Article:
Several hundreds of people remember Latvian Legionnaires by Freedom Monument in Riga

  • 2023-03-16
  • LETA/TBT Staff

RIGA - Today, several hundreds of people in a procession and by laying flowers by the Freedom Monument in Riga remembered the Latvian Legionnaires, soldiers that were drafted to fight on the side of the German forces in World War II, LETA observed.

A procession to the Freedom Monument followed a church service at the St.John's Church.

Participants of the procession were carrying Latvian, Estonian and Ukrainian national flags and were signing songs. There were Saeima lawmakers from the National Alliance among participants of the procession.

The police officers were on the site, observing the event. 

LETA also observed one person protesting against the event - Andrejs Pagors (Latvia's Union of Russians, LKS), an aide to MEP Tatjana Zdanoka (LKS) and Jelgava city council lawmaker. Pagors was holding a poster, saying that Latvian Legionnaires gave oath to Adolf Hitler and killed residents of Zlekas village.

Soon Pagors was escorted by the police away from the Freedom Square. 

There were no other major incidents and the flower laying ceremony ended calmly.

March 16 is an unofficial date for remembrance of Latvian Legionnaires. Legion Day was established in exile by the Daugavas Vanagi association. March 16 was chosen as the most appropriate date because on March 16, 1944, both divisions of the Latvian Legion fought alongside for the first time against the Red Army. It was the only battle in World War II led solely by Latvian commanders.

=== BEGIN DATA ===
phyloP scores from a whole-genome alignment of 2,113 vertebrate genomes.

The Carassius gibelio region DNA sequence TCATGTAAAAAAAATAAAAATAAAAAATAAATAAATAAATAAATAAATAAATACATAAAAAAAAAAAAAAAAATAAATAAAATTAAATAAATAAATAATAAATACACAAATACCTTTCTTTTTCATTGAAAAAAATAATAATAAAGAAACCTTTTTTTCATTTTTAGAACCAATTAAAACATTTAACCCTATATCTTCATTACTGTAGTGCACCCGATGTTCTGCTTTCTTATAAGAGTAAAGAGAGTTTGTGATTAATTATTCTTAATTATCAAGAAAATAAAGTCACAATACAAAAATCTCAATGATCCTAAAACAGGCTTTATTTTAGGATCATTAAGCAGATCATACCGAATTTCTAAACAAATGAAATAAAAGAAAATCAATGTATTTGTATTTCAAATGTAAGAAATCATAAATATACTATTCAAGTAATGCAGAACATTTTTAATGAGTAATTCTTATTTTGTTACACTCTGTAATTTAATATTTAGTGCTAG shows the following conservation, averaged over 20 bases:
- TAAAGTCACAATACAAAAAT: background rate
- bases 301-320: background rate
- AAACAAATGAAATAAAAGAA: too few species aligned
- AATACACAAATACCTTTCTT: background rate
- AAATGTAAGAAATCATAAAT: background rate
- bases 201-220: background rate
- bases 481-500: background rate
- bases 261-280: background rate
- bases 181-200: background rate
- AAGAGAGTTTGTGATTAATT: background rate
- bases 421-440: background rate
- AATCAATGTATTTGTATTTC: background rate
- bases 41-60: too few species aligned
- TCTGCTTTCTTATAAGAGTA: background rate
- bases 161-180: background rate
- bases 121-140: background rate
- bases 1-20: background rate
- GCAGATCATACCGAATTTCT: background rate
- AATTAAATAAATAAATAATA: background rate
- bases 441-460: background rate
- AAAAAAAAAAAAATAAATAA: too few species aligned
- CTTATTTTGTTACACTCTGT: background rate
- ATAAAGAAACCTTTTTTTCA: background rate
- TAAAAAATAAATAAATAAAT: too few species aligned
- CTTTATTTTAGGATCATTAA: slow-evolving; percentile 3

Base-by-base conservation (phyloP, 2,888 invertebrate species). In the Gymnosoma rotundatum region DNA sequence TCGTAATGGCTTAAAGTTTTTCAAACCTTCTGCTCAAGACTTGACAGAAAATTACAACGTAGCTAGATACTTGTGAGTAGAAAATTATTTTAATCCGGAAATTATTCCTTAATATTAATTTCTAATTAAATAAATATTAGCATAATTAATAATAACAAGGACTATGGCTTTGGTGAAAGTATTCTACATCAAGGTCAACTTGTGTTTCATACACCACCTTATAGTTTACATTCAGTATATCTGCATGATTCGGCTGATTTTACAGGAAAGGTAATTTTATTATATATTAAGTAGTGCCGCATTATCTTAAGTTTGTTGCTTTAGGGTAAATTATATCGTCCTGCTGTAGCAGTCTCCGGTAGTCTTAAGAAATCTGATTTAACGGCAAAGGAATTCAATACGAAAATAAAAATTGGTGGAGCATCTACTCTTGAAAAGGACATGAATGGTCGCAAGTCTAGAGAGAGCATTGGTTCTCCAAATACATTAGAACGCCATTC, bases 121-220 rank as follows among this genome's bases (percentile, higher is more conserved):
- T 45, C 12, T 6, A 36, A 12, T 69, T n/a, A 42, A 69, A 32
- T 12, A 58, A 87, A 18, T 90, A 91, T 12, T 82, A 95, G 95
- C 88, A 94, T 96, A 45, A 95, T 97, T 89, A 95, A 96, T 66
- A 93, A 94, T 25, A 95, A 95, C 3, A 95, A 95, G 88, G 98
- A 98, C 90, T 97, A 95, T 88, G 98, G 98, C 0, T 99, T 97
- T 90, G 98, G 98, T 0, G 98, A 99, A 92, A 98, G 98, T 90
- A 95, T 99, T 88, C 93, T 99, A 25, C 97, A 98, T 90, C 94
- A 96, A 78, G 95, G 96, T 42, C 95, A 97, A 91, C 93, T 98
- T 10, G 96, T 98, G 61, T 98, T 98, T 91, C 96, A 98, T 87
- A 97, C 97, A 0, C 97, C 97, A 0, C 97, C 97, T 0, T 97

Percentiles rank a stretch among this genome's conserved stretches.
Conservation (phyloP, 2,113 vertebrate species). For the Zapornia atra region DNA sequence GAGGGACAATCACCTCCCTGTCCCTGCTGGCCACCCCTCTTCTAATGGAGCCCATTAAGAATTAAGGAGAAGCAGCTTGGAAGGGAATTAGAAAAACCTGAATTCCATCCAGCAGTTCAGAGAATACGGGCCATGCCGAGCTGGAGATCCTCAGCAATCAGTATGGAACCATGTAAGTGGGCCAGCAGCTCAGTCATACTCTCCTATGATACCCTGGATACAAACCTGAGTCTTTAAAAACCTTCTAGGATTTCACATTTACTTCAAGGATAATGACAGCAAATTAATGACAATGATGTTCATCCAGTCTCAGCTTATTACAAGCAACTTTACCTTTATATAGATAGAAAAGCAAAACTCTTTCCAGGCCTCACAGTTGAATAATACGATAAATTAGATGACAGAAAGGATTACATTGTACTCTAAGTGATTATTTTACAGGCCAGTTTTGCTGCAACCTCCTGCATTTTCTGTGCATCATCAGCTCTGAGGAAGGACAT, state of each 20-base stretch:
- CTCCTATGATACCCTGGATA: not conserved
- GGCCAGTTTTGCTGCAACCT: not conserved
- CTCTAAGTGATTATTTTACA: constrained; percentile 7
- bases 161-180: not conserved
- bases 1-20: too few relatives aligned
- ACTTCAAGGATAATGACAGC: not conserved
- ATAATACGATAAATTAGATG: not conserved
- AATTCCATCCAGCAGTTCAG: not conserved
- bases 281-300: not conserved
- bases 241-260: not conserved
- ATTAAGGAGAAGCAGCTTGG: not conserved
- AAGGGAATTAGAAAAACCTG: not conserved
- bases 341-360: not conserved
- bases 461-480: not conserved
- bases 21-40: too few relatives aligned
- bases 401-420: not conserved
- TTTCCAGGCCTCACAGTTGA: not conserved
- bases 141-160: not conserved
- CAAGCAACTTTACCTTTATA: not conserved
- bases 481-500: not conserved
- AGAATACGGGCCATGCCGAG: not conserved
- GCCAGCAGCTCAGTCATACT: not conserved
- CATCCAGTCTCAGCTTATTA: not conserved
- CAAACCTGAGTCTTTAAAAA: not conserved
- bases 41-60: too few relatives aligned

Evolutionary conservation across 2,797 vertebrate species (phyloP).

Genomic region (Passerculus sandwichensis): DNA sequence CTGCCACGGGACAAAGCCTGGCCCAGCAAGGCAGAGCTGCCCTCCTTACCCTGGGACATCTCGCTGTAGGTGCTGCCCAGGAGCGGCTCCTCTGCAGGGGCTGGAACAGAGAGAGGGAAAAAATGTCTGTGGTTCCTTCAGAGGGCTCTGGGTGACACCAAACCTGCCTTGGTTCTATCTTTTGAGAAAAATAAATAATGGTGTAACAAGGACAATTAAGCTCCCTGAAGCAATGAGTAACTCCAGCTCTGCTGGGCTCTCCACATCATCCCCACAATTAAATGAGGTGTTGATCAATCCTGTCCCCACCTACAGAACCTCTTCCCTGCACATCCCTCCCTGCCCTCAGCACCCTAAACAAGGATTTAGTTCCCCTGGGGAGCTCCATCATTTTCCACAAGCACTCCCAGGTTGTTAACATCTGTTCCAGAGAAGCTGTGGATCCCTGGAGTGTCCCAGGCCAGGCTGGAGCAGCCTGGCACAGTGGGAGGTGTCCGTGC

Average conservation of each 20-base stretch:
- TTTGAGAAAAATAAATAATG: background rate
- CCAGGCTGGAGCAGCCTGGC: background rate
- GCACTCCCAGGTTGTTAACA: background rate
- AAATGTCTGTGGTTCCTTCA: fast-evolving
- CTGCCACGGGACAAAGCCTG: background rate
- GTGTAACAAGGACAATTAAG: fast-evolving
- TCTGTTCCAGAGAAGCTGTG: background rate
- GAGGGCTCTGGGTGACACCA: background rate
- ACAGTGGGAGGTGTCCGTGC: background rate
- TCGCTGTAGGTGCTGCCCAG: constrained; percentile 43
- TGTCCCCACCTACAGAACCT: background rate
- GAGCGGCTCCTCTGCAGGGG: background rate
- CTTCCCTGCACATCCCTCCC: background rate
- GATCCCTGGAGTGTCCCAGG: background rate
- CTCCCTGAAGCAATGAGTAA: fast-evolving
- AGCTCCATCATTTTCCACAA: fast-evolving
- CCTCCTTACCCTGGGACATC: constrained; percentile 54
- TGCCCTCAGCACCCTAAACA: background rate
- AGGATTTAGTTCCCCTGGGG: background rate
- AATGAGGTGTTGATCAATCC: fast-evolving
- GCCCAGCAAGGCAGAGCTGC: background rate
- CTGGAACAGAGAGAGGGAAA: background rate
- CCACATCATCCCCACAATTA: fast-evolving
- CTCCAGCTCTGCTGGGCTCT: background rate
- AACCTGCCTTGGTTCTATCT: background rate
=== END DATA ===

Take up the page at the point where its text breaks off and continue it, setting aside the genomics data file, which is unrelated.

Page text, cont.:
Many Latvians, who were forcibly called up to join the Latvian SS Legion, saw the German army as a lesser of two evils. For many of these soldiers, the choice to join the Latvian SS Legion was a result of the brutal Soviet occupation between 1940 and 1941, during which tens of thousands of Latvians were executed or deported to Siberia. Many soldiers naively believed that, if they helped Germany win the war, Latvia might be rewarded with independence or autonomy.

In Latvia the Legionnaires are being commemorated for fighting against the Soviet occupation and for Latvia's freedom but the Nazi connection causes great controversy abroad with Russia in particular taking the opportunity to trumpet about rebirth of Nazism in Latvia, and every year there are groups of pro-Russia activists holding demonstrations in Riga on March 16 to protest marking of the Latvian Legion Day.